A Song of Passion and Delirium at the SF Symphony

Music Director Michael Tilson Thomas leads the San Francisco Symphony in a performance of 'Symphonie Fantastique' by Berlioz

Music Director Michael Tilson Thomas leads the San Francisco Symphony in a performance of 'Symphonie Fantastique' by Berlioz. (Photo: Stefan Cohen/SF Symphony)

Hector Berlioz’s Symphonie Fantastique is a kind of frenzied valentine to an Irish actress he’d fallen in love with. Brokenhearted at the way she ignored his letters, he took a hefty dose of opium, and the music displays the brilliance of his passion and his opiated delirium. It’s performed by the San Francisco Symphony on Sept. 28, 30, and Oct. 1 at Davies Symphony Hall.

As my co-host Matias Tarnopolsky notes, SF Symphony Music Director Michael Tilson Thomas has conducted this psychedelic love song since his days leading the London Symphony Orchestra, and he knows just how to make it hum (and he knows how to talk about it, as he often does from the podium, and in his PBS Keeping Score TV series below). And about that frenzied valentine? Six years after Berlioz composed Symphonie Fantastique, he married the object of his desire, Irish actress Harriet Smithson. Details here.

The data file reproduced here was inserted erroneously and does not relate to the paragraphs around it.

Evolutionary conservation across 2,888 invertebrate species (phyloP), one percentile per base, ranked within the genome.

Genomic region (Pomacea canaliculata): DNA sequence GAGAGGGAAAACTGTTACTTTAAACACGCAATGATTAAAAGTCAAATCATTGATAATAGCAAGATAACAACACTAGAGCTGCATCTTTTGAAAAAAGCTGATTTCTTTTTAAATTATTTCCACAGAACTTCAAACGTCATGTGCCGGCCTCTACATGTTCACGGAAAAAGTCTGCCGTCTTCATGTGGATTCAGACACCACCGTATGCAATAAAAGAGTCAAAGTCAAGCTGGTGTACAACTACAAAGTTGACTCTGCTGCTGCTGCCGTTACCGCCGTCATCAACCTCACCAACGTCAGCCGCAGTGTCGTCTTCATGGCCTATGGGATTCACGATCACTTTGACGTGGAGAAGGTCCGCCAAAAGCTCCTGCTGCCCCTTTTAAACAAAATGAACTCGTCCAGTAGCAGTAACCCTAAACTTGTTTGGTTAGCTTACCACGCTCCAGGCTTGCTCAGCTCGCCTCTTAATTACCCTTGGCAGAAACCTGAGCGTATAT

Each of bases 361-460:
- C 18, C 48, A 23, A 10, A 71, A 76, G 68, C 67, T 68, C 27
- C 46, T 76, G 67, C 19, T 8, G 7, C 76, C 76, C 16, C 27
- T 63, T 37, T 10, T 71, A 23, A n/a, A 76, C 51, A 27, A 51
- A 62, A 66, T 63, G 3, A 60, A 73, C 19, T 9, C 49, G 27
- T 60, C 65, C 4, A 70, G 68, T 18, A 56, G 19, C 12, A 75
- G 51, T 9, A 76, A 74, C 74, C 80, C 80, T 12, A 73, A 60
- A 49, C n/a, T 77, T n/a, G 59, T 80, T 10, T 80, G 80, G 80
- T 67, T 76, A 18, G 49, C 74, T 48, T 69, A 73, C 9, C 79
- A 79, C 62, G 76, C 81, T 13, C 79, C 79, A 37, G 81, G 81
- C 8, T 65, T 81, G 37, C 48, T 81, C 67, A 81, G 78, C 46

A Song of Passion and Delirium at the SF Symphony 27 September,2017Cy Musiker

Author

Cy Musiker

Cy Musiker co-hosts The Do List and covers the arts for KQED News and The California Report.  He loves live performance, especially great theater, jazz, roots music, anything by Mahler. Cy has an MJ from UC Berkeley’s School of Journalism, and got his BA from Hampshire College. His work has been recognized by the Society for Professional Journalists with their Sigma Delta Chi Award for Public Service in Journalism. When he can, Cy likes to swim in Tomales Bay, run with his dog in the East Bay Hills, and hike the Sierra.

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